In many ways it is hard to believe that for most of us, the Internet only became part of our daily lives in the late 90’s. But of course the internet has been around for a much longer time – especially in concept. A set of memos show J.C.R. Licklider of MIT discussing his ‘Galactic Network’ concept as early as 1962. Before that Jules (Michael) Verne touched on something similar in 1889 in his publication ‘In the Year 2889’. And of course ‘Indra’s net’ describes the interconnectedness of the universe in the Huayan school of Buddhism.
The first practical implementation came with ARPANET, which by the end of 1969 connected four host computers together in what was essentially the budding young internet. Restricted to academic and military use initially, it took another 20 years for the internet to become open to public use.
During this time a lot of necessary developments took place; e.g. the creation and implementation of TCP/IP and HTTP and the installation of backbone hardware.
From Web to Cloud
The real breakthrough happened when Sir Tim Berners-Lee conceptualized the World Wide Web. The father of the internet as we know it and current director of the World Wide Web Consortium (W3C) had the insight to join the hypertext protocol, the domain name system and the existing physical networks together. He then created the first browser and website. Throw in a little bit of exponential growth, and the rest is history.
Fair enough, but this doesn’t tell us what the cloud is. How is it different from the internet or the web? Well, when people talk about the cloud they really mean cloud computing. Cloud computing, also known as on-demand computing, is an Internet-based method of computing that provides shared processing resources and data to computers and other devices on demand. It is a model for enabling ubiquitous, on-demand access to a shared pool of configurable computing resources e.g. networks, servers, storage, applications and services.
The cloud in this sense is a metaphor: for the end user, the network elements representing the rendered services are invisible, as if obscured by a cloud. For example, consider Yellowdog. This company provides a unique blend of services: animators and artists can render faster and better by using crowdsourced computing power, while users who contribute their computing power receive some money in return. However, everything that happens in between these outcomes is invisible to the end-user; it takes place in the cloud. Regardless of this though, everyone involved wins since this innovative model takes underutilized resources and makes optimal use of them.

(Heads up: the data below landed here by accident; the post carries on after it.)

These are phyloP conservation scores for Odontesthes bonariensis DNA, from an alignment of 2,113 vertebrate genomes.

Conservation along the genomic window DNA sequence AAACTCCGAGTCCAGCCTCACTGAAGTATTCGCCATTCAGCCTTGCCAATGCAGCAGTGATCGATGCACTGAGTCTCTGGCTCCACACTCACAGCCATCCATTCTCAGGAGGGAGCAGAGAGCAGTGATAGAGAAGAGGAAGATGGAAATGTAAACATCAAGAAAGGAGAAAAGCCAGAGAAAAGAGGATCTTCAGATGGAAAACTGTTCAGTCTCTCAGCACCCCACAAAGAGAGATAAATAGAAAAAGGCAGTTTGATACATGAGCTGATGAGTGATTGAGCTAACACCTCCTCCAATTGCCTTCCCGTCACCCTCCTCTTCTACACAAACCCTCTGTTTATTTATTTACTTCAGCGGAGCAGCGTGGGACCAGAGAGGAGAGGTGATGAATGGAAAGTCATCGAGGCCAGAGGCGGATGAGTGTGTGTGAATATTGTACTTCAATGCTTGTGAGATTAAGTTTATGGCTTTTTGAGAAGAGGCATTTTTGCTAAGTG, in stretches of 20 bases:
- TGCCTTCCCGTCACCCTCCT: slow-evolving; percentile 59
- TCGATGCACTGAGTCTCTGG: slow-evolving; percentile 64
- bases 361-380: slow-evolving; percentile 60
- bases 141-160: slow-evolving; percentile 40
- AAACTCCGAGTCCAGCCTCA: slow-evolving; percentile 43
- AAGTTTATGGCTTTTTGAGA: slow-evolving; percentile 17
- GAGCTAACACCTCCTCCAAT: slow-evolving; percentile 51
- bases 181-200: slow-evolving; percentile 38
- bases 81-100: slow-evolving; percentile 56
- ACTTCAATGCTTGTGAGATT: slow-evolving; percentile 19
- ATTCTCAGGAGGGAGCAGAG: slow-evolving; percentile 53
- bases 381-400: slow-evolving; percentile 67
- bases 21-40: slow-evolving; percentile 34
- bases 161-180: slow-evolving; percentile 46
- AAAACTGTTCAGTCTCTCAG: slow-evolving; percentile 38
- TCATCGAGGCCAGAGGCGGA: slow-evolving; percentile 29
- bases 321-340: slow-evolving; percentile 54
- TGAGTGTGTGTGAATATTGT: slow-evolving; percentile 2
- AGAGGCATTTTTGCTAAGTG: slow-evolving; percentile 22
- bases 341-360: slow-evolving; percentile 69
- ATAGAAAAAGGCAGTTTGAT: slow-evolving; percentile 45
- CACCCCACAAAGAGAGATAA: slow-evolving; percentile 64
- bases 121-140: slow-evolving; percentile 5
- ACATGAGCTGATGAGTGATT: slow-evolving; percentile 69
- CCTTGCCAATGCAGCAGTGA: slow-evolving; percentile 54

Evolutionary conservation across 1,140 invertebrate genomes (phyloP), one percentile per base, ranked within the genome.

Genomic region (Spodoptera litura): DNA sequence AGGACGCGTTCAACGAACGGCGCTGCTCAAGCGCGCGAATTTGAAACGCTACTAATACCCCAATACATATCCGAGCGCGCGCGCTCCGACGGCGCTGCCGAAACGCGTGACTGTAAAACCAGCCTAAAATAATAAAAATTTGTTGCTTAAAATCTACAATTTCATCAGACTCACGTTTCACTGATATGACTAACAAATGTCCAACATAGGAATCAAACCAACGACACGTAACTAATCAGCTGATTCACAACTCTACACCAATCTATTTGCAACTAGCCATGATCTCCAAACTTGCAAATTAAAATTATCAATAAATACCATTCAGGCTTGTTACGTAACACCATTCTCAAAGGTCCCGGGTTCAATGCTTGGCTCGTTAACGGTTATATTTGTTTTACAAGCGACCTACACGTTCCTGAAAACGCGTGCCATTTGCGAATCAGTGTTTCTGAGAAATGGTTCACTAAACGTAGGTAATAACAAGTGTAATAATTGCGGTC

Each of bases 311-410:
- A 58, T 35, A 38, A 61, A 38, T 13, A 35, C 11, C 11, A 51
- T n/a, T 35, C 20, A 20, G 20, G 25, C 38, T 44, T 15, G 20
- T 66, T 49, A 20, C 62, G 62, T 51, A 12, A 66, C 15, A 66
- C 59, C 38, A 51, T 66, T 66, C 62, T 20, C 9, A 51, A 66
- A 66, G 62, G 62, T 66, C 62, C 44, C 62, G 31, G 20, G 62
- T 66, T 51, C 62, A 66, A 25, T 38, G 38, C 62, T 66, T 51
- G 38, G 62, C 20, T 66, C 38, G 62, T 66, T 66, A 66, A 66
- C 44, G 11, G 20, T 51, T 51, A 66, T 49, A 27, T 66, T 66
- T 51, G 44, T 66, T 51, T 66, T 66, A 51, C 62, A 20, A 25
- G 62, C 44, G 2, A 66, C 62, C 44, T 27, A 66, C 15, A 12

Another example of cloud computing is Nomadesk, which provides a hybrid service. One part of the service saves important files locally in an encrypted vault. This provides redudancy; files can be accessed even without internet connectivity. The other part constitutes a wide range of cloud-based services including unlimited (under a fair use policy) data storage, distribution, and backup.
Cooperation outperforms brute force
If you’ve read any of the previous pieces in this series, it should come as no surprise to you that the concept of distributed computing power is not a new one. The SETI@Home project used this technique as early as 1999. Many internet users interested in extraterrestrial life connected to the network and shared their processing power and electricity to aid crunching the massive amounts of available data. In 2005, the project was added to the Berkeley Open Infrastructure for Network Computing (BOINC), a dedicated distributed computing platform that aims to solve difficult issues in the world.
On September 26, 2001, SETI@home had performed a total of 1021 floating point operations, which is acknowledged by the Guinness World Records as the largest computation in history. As of june 2013, the SETI@Home network had the ability to to compute over 668 teraFLOPS. To put that in perspective, the $390 million supercomputer built in the same year, Tianhe2, was just 50 times more powerful! This is a strong example of the great things that can be achieved when lots of small resources are used together in a clever way.
A real galactic network?
At this point you might be wondering why distributed computing and cloud-based services aren’t finding wider and faster adoption. Well, there is at least one very good reason. It requires ubiquitous connectivity to the internet. Unfortunately, this has not yet been realized for many parts of the world:
Thankfully, several tech luminaries are working on ways to provide the entire world with a reliable internet connection. Alphabet has something very cool in the works with Project Loon, which aims to use balloons to provide connectivity for difficult-to-reach areas. SpaceX‘s Elon Musk has a slightly more ambitious (and expensive) approach: build and launch a 4000-strong network of satellites, in order to provide not just Earth but Mars and everything in between as well, with ultra high speed internet connectivity.
Obviously these and similar efforts will take some time to come to fruition, but when they do it will have a large impact. Almost all digital services will go through the cloud, with only an interface to the planetwide ultra-high speed wireless internet required. Add in a bunch of internet-connected sensors, and magic really starts happening. More on that next time!
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